Supercommittee Subterfuge

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We’ve officially entered a new phase in the supercommittee negotiations.

Just as yesterday’s public hearing was being held, news was breaking of plans and counter-plans being proposed by supercommittee members. Just like the negotiations over the debt limit that led us here, we’ve entered the phase where anonymous quotes and accusations are reported alongside vague outlines of what we’re told are serious plans. Unfortunately, we haven’t actually seen any plans.

The press, starved of real content to ground their coverage, is reduced to “Exclusive” accounts of private conversations. Without real plans that are proposed by real Members of Congress who vouch for them, though, what we’re really dealing with are policy table scraps. When two parties are negotiating, we should assume that anonymously sourced “packages” and “counteroffers” represent what the parties want us to know about their ideas, far more than they represent their actual ideas. Indeed, if these “packages” were really offers and counteroffers, wouldn’t we be able to link to an official source?

Does nobody in the supercommittee have access to a scanner, laptop, or camera?

They even had a prime opportunity to discuss their “ideas” in yesterday’s supercommittee meeting. Unfortunately, somehow the new ideas never came up. Apparently the supercommittee members had been instructed to avoid actually discussing the substance of their proposals, even as the details were leaked to one press outlet after another.

So we’re left reading one account of the supposed “proposals”, with accompanying vitriol and accusations from anonymous staffers. This may be the most honest thing about the supercommittee narrative that the public can actually see. The vague, anonymous, undetailed “proposals” that are apparently being shuffled among the committee members are given their appropriate due when published alongside such gems as this:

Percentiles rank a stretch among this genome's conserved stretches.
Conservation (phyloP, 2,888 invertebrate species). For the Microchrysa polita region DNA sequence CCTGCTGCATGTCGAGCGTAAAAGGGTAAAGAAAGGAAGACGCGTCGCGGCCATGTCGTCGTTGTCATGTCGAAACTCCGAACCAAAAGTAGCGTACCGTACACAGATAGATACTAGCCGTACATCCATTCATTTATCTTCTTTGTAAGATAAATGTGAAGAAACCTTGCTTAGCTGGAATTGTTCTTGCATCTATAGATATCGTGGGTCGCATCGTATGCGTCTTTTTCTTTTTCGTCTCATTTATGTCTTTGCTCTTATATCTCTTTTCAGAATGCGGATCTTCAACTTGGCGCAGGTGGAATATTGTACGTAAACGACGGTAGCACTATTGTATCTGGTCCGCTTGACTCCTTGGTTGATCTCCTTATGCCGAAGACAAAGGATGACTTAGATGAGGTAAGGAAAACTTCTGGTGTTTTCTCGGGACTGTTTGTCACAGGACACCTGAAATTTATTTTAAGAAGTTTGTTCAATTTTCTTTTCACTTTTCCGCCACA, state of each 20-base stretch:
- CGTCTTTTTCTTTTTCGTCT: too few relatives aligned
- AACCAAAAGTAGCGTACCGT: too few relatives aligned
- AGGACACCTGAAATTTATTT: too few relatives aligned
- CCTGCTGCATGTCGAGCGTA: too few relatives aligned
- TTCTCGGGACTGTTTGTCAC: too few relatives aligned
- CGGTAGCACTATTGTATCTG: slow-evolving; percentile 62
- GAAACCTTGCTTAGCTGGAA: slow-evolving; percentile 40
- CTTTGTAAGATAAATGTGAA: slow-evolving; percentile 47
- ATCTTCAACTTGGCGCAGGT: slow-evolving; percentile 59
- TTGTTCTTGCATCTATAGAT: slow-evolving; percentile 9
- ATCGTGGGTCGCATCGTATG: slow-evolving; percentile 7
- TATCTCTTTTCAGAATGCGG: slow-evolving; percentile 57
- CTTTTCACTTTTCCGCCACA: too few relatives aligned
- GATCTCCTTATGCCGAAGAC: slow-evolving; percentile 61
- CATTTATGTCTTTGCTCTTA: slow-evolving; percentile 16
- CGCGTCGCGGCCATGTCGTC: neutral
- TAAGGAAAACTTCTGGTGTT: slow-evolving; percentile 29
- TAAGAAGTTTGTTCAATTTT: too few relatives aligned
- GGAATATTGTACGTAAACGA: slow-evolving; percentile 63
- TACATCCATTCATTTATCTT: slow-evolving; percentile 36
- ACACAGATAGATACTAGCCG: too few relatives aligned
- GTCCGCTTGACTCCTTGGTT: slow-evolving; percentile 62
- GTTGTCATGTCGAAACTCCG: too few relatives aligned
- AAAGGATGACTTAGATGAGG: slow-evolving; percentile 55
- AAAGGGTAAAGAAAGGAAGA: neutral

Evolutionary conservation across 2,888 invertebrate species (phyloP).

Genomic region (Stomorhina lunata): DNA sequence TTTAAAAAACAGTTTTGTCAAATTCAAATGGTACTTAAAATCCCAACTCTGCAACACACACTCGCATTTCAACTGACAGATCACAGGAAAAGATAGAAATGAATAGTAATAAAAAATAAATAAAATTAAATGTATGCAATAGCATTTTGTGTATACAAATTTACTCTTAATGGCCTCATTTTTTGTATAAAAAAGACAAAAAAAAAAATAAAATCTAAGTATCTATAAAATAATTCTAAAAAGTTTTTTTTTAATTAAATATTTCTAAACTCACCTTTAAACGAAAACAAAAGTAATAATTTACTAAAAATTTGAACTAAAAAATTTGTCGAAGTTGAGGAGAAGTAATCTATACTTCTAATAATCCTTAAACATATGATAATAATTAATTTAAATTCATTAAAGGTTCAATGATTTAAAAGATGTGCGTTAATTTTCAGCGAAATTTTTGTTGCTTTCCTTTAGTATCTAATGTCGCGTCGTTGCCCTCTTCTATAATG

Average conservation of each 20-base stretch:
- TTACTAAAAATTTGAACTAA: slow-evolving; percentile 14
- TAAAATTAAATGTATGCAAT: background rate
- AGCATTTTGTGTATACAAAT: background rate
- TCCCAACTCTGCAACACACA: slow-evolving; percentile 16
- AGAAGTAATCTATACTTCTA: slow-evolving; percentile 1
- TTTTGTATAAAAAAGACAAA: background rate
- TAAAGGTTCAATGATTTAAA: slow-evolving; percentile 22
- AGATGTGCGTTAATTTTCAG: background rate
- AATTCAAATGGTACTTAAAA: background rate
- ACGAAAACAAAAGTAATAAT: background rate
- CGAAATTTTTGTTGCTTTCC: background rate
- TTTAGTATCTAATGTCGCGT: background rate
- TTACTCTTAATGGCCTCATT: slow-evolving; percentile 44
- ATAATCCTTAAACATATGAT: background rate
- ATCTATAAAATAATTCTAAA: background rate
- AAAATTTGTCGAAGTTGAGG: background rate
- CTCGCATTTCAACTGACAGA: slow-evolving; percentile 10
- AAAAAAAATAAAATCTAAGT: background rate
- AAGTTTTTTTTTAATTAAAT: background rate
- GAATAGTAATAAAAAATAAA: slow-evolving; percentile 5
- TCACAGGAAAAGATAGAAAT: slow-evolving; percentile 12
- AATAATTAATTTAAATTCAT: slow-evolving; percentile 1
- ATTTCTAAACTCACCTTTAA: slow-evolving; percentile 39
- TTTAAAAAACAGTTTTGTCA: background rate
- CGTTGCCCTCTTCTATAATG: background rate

The GOP aide accused Democrats of leaking details of their offer to the press and said it is a clear sign Democrats believe the super committee will fail. “It’s because they know, or they think, or they believe this committee is going to fail,” said the GOP aide, who insisted on anonymity in order to discuss the highly sensitive negotiations. “So they need a marker saying this is where we are.”

This shouldn’t be a surprise, though. When supercommittee members’ tight-lipped attitudes toward the press suggest that it’s the attention of voters that stands in the way of their work as representatives, then breaking their rules requiring open meetings shouldn’t be a surprise, and neither should anonymous proposals and accusations.

Perhaps what’s most striking about the new playground-rules PR fight from supercommittee staffers is that it directly contradicts their professed need for secrecy. If a closed door is necessary for adult conversations about deficit reduction, then why are both sides leaking cartoon versions of their “plans” to the press? It’s apparently acceptable to try to anonymously spin the public, but not ok to honestly describe your work and stand by it.

When it comes down to it, the supercommittee members aren’t really interested in protecting the sanctity of their conversations. Lobbyists are invited into the process whenever their services prove useful, and the media is brought in whenever there’s a partisan chit to be won. Until the supercommittee starts actually talking about its work in public, all of their claims should be approached with skepticism and derision.

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